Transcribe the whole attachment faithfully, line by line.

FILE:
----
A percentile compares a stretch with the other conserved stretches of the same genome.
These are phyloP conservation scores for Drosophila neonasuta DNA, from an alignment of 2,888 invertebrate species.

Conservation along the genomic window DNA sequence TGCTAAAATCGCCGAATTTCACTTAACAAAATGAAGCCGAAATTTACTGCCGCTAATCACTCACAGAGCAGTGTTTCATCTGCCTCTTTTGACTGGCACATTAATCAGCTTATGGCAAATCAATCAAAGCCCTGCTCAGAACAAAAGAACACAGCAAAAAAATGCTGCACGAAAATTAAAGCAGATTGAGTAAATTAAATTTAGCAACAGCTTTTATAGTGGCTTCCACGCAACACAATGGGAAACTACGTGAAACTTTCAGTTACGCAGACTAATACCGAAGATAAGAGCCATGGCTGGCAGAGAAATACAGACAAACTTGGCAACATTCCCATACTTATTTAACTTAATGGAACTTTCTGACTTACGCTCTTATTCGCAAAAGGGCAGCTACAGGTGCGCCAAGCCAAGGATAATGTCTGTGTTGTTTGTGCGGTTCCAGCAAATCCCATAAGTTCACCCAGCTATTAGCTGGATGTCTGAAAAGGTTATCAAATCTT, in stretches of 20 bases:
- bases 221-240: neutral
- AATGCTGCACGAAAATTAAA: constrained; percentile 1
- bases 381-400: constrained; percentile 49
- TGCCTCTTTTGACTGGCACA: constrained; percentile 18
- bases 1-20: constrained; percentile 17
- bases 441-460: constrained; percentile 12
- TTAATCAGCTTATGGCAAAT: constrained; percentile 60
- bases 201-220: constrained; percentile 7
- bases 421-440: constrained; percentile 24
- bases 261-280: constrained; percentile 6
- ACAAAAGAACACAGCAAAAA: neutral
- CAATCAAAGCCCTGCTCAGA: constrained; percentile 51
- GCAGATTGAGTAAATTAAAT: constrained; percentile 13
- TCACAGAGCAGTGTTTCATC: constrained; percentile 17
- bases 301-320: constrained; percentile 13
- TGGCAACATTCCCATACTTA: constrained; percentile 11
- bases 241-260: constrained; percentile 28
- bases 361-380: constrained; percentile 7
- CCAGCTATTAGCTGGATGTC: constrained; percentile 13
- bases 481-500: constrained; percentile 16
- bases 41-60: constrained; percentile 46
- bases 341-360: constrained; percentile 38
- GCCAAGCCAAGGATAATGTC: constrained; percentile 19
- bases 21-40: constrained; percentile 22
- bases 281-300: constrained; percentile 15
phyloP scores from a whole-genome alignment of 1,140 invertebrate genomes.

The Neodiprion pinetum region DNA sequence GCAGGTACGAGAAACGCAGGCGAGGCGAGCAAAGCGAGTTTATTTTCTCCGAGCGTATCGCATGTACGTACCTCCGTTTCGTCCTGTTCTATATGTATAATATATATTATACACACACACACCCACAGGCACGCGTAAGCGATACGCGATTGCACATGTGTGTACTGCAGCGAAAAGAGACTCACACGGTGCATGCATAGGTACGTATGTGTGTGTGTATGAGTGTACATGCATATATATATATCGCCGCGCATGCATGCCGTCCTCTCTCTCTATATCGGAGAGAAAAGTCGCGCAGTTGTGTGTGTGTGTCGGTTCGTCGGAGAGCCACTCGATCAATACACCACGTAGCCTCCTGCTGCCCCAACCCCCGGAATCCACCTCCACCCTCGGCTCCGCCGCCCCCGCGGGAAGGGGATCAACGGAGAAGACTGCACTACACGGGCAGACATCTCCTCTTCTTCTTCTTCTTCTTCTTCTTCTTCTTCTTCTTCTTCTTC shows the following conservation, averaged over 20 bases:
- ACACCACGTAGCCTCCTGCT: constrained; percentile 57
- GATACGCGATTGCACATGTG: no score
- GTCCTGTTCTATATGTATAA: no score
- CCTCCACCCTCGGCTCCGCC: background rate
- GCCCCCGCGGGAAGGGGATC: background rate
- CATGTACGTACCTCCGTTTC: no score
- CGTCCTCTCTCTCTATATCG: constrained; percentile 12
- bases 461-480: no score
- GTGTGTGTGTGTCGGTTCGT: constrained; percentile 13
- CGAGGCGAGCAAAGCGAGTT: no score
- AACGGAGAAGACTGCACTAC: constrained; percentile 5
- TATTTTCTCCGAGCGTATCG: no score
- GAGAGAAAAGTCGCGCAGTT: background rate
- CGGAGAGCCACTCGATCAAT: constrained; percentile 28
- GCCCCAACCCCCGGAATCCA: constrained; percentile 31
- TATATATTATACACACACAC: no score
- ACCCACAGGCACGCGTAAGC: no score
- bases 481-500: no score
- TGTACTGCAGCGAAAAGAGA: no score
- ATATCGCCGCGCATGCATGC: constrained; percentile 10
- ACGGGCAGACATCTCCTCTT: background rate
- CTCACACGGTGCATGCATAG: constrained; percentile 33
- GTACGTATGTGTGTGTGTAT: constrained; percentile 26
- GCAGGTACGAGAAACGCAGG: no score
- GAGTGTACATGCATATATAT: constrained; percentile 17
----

A percentile compares a stretch with the other conserved stretches of the same genome.
These are phyloP conservation scores for Drosophila neonasuta DNA, from an alignment of 2,888 invertebrate species.

Conservation along the genomic window DNA sequence TGCTAAAATCGCCGAATTTCACTTAACAAAATGAAGCCGAAATTTACTGCCGCTAATCACTCACAGAGCAGTGTTTCATCTGCCTCTTTTGACTGGCACATTAATCAGCTTATGGCAAATCAATCAAAGCCCTGCTCAGAACAAAAGAACACAGCAAAAAAATGCTGCACGAAAATTAAAGCAGATTGAGTAAATTAAATTTAGCAACAGCTTTTATAGTGGCTTCCACGCAACACAATGGGAAACTACGTGAAACTTTCAGTTACGCAGACTAATACCGAAGATAAGAGCCATGGCTGGCAGAGAAATACAGACAAACTTGGCAACATTCCCATACTTATTTAACTTAATGGAACTTTCTGACTTACGCTCTTATTCGCAAAAGGGCAGCTACAGGTGCGCCAAGCCAAGGATAATGTCTGTGTTGTTTGTGCGGTTCCAGCAAATCCCATAAGTTCACCCAGCTATTAGCTGGATGTCTGAAAAGGTTATCAAATCTT, in stretches of 20 bases:
- bases 221-240: neutral
- AATGCTGCACGAAAATTAAA: constrained; percentile 1
- bases 381-400: constrained; percentile 49
- TGCCTCTTTTGACTGGCACA: constrained; percentile 18
- bases 1-20: constrained; percentile 17
- bases 441-460: constrained; percentile 12
- TTAATCAGCTTATGGCAAAT: constrained; percentile 60
- bases 201-220: constrained; percentile 7
- bases 421-440: constrained; percentile 24
- bases 261-280: constrained; percentile 6
- ACAAAAGAACACAGCAAAAA: neutral
- CAATCAAAGCCCTGCTCAGA: constrained; percentile 51
- GCAGATTGAGTAAATTAAAT: constrained; percentile 13
- TCACAGAGCAGTGTTTCATC: constrained; percentile 17
- bases 301-320: constrained; percentile 13
- TGGCAACATTCCCATACTTA: constrained; percentile 11
- bases 241-260: constrained; percentile 28
- bases 361-380: constrained; percentile 7
- CCAGCTATTAGCTGGATGTC: constrained; percentile 13
- bases 481-500: constrained; percentile 16
- bases 41-60: constrained; percentile 46
- bases 341-360: constrained; percentile 38
- GCCAAGCCAAGGATAATGTC: constrained; percentile 19
- bases 21-40: constrained; percentile 22
- bases 281-300: constrained; percentile 15
phyloP scores from a whole-genome alignment of 1,140 invertebrate genomes.

The Neodiprion pinetum region DNA sequence GCAGGTACGAGAAACGCAGGCGAGGCGAGCAAAGCGAGTTTATTTTCTCCGAGCGTATCGCATGTACGTACCTCCGTTTCGTCCTGTTCTATATGTATAATATATATTATACACACACACACCCACAGGCACGCGTAAGCGATACGCGATTGCACATGTGTGTACTGCAGCGAAAAGAGACTCACACGGTGCATGCATAGGTACGTATGTGTGTGTGTATGAGTGTACATGCATATATATATATCGCCGCGCATGCATGCCGTCCTCTCTCTCTATATCGGAGAGAAAAGTCGCGCAGTTGTGTGTGTGTGTCGGTTCGTCGGAGAGCCACTCGATCAATACACCACGTAGCCTCCTGCTGCCCCAACCCCCGGAATCCACCTCCACCCTCGGCTCCGCCGCCCCCGCGGGAAGGGGATCAACGGAGAAGACTGCACTACACGGGCAGACATCTCCTCTTCTTCTTCTTCTTCTTCTTCTTCTTCTTCTTCTTCTTCTTC shows the following conservation, averaged over 20 bases:
- ACACCACGTAGCCTCCTGCT: constrained; percentile 57
- GATACGCGATTGCACATGTG: no score
- GTCCTGTTCTATATGTATAA: no score
- CCTCCACCCTCGGCTCCGCC: background rate
- GCCCCCGCGGGAAGGGGATC: background rate
- CATGTACGTACCTCCGTTTC: no score
- CGTCCTCTCTCTCTATATCG: constrained; percentile 12
- bases 461-480: no score
- GTGTGTGTGTGTCGGTTCGT: constrained; percentile 13
- CGAGGCGAGCAAAGCGAGTT: no score
- AACGGAGAAGACTGCACTAC: constrained; percentile 5
- TATTTTCTCCGAGCGTATCG: no score
- GAGAGAAAAGTCGCGCAGTT: background rate
- CGGAGAGCCACTCGATCAAT: constrained; percentile 28
- GCCCCAACCCCCGGAATCCA: constrained; percentile 31
- TATATATTATACACACACAC: no score
- ACCCACAGGCACGCGTAAGC: no score
- bases 481-500: no score
- TGTACTGCAGCGAAAAGAGA: no score
- ATATCGCCGCGCATGCATGC: constrained; percentile 10
- ACGGGCAGACATCTCCTCTT: background rate
- CTCACACGGTGCATGCATAG: constrained; percentile 33
- GTACGTATGTGTGTGTGTAT: constrained; percentile 26
- GCAGGTACGAGAAACGCAGG: no score
- GAGTGTACATGCATATATAT: constrained; percentile 17